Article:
Climate Feedback site allows scientists to correct media errors
In one case, a writer claimed a mini Ice Age would befall Earth in 15 years. In another, an op-ed touted global warming as saving countless people from freezing to death.
A new project called Climate Feedback, run by a French scientist living in California, took these and other stories to task, and in the past year has critiqued climate change stories in the New York Times, Rolling Stone, the Telegraph, Forbes magazine, the Wall Street Journal and more.
Interested readers can visit the website ClimateFeedback.org to see what climate scientists thought of the original article.
The site uses web annotation software to enable line-by-line critiques from more than 100 volunteer scientists, pointing out what they see as errors, falsehoods and misrepresentations.
Founder Emmanuel Vincent, 31, said the project is about communication, not activism.
"We see it as a scientific endeavor," said Vincent, who is from the southern French village of Lignan sur Orb, near Montpellier, and works as a project scientist at the University of California, Merced.
"We try to be neutral and explain the science and why some people get it wrong in the media."
Vincent said the site is aimed at the general public, but particularly journalists, editors, and those who influence public opinion.
He is currently raising money to do even more by launching a "Scientific Trust Tracker" that would grade various media on reliability when it comes to climate change stories.
The US space agency, on its NASA Climate Twitter handle, called the project "a win for science and a win for climate reporting."
In some cases, the critiques have resulted in corrections, including the Telegraph article that claimed a mini Ice Age was imminent.
But others have not, such as a pair of Forbes articles—one that featured a listicle of alleged global warming "lies" and another that claimed NASA denied any retreat of polar ice.
They garnered hundreds of thousands of views online but were never corrected, despite being described as "deeply inaccurate and misleading by the more than 20 scientists who reviewed them," according to ClimateFeedback.org.
Another popular target is Bjorn Lomborg, the Danish author of the 2001 best-seller, "The Skeptical Environmentalist," who frequently writes about the politics and economics of climate change.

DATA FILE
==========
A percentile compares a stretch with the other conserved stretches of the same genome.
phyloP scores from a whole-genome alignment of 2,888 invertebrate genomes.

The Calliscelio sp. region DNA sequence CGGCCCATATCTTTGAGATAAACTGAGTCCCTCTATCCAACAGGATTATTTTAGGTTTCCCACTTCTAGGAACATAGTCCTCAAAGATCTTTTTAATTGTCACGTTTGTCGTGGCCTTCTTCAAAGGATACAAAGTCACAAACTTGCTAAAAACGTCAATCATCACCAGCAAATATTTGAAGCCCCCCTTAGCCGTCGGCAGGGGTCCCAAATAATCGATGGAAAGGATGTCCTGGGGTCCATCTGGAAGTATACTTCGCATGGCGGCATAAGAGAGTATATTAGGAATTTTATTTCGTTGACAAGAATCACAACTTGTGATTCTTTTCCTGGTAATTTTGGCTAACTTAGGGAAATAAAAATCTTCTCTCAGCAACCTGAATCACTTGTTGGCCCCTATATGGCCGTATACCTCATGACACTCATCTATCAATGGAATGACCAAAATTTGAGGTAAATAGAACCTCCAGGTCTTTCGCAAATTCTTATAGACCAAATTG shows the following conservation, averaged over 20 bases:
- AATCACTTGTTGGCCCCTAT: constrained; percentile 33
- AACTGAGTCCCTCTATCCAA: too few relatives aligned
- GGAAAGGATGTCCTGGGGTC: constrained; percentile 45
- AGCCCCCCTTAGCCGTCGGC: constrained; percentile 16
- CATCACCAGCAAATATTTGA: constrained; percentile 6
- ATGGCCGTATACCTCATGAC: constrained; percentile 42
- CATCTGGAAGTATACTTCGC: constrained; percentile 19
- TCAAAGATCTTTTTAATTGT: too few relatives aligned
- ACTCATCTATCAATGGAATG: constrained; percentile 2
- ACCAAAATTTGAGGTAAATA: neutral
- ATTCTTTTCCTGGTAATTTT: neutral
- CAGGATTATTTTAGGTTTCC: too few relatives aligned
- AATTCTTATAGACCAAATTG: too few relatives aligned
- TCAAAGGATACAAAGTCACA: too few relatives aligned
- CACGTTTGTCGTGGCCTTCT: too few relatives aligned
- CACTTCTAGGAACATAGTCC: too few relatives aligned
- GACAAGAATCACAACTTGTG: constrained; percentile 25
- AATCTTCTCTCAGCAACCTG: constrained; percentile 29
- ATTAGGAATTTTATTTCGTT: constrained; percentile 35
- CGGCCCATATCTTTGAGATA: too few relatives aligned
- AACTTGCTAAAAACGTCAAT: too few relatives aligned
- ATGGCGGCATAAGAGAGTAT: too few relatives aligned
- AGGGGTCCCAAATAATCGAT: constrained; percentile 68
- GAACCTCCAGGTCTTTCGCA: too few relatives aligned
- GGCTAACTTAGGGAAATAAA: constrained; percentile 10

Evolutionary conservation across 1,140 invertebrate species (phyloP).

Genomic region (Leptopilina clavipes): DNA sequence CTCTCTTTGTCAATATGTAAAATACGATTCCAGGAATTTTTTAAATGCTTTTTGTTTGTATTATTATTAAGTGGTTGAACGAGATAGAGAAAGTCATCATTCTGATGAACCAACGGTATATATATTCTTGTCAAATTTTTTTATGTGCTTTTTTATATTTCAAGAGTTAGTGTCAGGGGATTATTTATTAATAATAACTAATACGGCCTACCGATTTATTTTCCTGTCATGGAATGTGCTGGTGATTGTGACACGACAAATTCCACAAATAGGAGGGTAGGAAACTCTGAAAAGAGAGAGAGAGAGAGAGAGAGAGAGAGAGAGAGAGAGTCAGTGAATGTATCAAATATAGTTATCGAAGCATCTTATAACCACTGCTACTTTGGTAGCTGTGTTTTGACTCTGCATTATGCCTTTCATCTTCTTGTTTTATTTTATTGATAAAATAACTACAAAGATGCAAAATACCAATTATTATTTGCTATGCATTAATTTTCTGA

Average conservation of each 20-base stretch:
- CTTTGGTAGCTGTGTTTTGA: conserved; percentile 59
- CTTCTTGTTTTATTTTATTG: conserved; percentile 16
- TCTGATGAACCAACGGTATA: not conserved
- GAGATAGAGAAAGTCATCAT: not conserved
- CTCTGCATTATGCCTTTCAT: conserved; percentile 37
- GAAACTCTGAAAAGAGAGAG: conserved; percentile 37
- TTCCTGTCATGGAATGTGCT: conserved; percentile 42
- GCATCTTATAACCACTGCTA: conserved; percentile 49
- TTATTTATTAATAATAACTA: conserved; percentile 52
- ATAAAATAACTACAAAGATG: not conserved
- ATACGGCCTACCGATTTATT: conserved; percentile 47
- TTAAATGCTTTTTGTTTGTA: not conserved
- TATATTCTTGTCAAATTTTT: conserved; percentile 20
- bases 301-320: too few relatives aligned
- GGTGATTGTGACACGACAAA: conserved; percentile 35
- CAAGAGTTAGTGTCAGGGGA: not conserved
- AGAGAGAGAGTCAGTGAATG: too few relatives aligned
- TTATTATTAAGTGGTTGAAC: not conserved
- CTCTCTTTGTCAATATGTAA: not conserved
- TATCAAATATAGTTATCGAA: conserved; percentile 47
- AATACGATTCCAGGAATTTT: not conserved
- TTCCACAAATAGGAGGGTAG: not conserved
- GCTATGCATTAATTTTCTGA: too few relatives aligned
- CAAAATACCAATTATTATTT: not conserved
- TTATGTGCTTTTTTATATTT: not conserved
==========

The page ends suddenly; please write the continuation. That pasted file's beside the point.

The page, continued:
Lomborg's opinion articles have been graded "very low" in terms of scientific credibility, and Climate Feedback scientists accuse him of "cherry-picking" data to back up his arguments, mainly that global warming has some benefits—including the bit about saving people who might have frozen—and that climate alarmism doesn't lead to effective solutions.
In an interview with AFP, Lomborg said he was "quite shocked" by the site's critiques, and disagreed with their tactics.
"They are having people pretend to talk science but they are really talking politics," he said.
"Because they are saying unless you say something that shows global warming is bad, you are wrong," he added.
Lomborg said he believes he is writing for a sophisticated audience that understands—as he does—that climate change is happening and is dangerous.
"The current way we are tackling it is incredibly ineffective," he said.
"Making it about only the negatives—if you are only allowed to talk about that—actually makes this a very, very poor way to be informed."
Under the microscope
So what is the best way to communicate about climate change?
Denial and skepticism about climate change remain a problem in the United States, where a recent Gallup poll found that one in three people do not blame human activity for global warming, and 57 percent do not see climate change as a serious threat.
Some say the media is to blame for these beliefs.
Meteorologist Eric Holthaus wanted to find a way to cut through the scientific jargon for readers of Rolling Stone in a piece titled "Point of No Return: Climate Change Nightmares are Already Here."
During the editing process, a climate scientist Holthaus respected said he liked the piece but feared Holthaus may have been to straightforward, too direct, too certain in assertions.
So Holthaus volunteered to have his story put under the microscope by Climate Feedback scientists.
Their review was mixed. They found no errors, but some commented on research he'd failed to mention, or found fault with the lack of links to original science articles.
"Maybe the scientists were reading it as if they were reading a formal journal article, and not necessarily a piece that is written to the same audience that reads music reviews," Holthaus told AFP.
He described the process as a "learning opportunity" that nevertheless raised many questions.
"If they are trying to fact check all of climate journalism, that seems to be a big task and then even you have to ask the question, what is the point of that?"
He also said relying on readers to go to ClimateFeedback.org to check an article that they may have read elsewhere, and expecting it would change their views "seems a little bit idealistic."
© 2016 AFP